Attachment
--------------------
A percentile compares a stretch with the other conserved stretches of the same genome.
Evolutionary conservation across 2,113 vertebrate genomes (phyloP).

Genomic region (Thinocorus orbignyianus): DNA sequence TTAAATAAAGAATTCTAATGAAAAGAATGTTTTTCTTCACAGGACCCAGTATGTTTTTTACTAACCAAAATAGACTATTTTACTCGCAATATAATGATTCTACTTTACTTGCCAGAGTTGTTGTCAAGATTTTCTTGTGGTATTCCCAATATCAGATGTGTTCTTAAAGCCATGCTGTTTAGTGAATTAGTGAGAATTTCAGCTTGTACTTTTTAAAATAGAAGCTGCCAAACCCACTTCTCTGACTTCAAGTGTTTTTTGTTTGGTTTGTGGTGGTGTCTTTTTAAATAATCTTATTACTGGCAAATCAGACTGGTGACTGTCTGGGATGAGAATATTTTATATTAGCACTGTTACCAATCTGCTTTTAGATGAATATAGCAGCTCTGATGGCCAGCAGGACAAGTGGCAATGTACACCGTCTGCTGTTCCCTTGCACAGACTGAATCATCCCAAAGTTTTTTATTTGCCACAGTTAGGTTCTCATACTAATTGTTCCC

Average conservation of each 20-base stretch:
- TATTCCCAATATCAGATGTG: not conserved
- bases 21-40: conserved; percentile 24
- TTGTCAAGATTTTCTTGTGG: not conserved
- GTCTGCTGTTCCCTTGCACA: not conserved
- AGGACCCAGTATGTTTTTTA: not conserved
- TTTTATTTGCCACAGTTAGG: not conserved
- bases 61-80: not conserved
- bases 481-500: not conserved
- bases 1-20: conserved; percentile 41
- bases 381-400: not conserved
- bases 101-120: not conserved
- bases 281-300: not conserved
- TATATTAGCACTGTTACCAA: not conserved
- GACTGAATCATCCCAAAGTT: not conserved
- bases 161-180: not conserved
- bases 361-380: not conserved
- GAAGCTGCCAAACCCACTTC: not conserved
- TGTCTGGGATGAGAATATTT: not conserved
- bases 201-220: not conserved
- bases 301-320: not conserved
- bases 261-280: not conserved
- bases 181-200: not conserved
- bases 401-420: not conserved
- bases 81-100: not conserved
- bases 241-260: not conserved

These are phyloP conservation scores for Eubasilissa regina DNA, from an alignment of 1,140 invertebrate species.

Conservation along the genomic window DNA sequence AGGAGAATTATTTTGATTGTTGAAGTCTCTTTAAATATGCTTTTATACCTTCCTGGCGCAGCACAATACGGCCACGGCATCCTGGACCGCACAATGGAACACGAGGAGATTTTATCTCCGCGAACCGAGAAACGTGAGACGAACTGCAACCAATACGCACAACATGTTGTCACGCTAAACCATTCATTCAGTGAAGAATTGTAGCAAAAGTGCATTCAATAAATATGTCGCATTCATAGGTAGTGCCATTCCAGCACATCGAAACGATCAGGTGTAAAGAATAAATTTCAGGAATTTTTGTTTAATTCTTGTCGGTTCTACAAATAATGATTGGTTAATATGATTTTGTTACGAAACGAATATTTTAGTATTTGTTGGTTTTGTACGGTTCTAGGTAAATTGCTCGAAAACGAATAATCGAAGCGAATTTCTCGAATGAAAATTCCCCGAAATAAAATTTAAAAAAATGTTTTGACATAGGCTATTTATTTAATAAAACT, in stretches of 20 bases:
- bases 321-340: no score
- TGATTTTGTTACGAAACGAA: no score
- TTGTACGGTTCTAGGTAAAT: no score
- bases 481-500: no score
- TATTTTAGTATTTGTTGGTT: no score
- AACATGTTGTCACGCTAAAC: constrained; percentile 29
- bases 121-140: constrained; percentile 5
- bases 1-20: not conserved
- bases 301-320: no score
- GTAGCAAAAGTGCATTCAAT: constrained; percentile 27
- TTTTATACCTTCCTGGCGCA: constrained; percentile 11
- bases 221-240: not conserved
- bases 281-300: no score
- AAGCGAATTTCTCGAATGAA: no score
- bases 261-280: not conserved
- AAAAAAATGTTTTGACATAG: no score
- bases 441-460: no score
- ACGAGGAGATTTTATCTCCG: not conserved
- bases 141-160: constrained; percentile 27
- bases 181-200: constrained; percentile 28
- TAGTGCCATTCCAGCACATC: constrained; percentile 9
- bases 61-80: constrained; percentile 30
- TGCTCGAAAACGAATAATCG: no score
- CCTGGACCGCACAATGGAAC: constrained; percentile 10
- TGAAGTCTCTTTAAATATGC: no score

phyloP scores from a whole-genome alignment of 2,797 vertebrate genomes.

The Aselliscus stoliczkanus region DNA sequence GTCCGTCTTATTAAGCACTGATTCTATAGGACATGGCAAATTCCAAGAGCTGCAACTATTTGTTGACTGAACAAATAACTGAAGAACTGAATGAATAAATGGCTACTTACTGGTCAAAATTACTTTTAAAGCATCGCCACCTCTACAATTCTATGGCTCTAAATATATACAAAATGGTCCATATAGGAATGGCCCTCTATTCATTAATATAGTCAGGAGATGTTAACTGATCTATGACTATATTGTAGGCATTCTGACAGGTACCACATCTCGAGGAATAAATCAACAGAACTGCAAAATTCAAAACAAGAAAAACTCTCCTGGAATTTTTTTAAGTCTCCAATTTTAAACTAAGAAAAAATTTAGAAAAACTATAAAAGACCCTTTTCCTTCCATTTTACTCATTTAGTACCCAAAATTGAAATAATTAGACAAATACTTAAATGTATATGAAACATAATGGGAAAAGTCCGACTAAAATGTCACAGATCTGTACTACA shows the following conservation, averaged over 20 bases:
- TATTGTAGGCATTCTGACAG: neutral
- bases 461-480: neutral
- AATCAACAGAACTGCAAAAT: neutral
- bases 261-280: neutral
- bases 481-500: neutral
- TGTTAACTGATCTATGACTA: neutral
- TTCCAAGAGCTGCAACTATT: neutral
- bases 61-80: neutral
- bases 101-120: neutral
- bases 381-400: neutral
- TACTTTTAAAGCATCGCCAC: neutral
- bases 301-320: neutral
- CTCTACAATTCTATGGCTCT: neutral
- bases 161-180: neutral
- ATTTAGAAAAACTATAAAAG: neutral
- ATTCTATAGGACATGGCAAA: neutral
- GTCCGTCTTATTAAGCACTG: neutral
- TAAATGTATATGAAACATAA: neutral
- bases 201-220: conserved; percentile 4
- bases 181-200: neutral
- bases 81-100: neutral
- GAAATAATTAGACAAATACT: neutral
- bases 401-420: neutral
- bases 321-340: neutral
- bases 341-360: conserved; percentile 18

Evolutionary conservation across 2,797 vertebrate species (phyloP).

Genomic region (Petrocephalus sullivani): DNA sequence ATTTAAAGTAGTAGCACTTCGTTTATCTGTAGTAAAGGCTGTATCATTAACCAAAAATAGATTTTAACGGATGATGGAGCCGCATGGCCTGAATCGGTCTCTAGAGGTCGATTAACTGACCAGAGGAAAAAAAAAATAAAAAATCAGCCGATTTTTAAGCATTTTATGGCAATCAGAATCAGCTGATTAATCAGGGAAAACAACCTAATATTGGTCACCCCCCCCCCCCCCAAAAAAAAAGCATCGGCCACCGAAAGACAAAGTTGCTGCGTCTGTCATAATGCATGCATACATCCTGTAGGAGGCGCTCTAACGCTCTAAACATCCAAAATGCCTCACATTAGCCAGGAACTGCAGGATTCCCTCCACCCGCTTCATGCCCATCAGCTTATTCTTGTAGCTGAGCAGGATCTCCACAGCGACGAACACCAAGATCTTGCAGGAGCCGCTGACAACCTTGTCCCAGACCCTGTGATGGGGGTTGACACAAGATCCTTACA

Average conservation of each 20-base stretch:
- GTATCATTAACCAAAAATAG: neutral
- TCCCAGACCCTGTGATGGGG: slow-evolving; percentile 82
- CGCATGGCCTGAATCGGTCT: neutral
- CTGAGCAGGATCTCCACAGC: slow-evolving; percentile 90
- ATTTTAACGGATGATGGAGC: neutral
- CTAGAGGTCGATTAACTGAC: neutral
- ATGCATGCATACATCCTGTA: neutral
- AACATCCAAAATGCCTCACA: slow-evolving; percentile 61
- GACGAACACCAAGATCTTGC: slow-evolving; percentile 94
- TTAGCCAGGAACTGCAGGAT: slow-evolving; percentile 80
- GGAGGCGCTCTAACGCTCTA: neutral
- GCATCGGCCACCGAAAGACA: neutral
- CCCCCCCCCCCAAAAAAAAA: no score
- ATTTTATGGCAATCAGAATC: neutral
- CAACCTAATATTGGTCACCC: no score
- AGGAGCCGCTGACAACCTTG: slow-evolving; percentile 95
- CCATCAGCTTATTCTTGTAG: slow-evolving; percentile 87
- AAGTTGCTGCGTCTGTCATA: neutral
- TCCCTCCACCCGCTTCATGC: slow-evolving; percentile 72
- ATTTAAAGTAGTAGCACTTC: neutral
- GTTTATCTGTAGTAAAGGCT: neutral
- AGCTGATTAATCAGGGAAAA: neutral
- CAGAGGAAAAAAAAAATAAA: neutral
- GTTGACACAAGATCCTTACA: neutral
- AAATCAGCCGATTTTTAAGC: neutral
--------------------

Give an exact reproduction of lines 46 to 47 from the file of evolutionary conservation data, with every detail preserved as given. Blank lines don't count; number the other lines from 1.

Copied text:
- bases 261-280: not conserved
- AAAAAAATGTTTTGACATAG: no score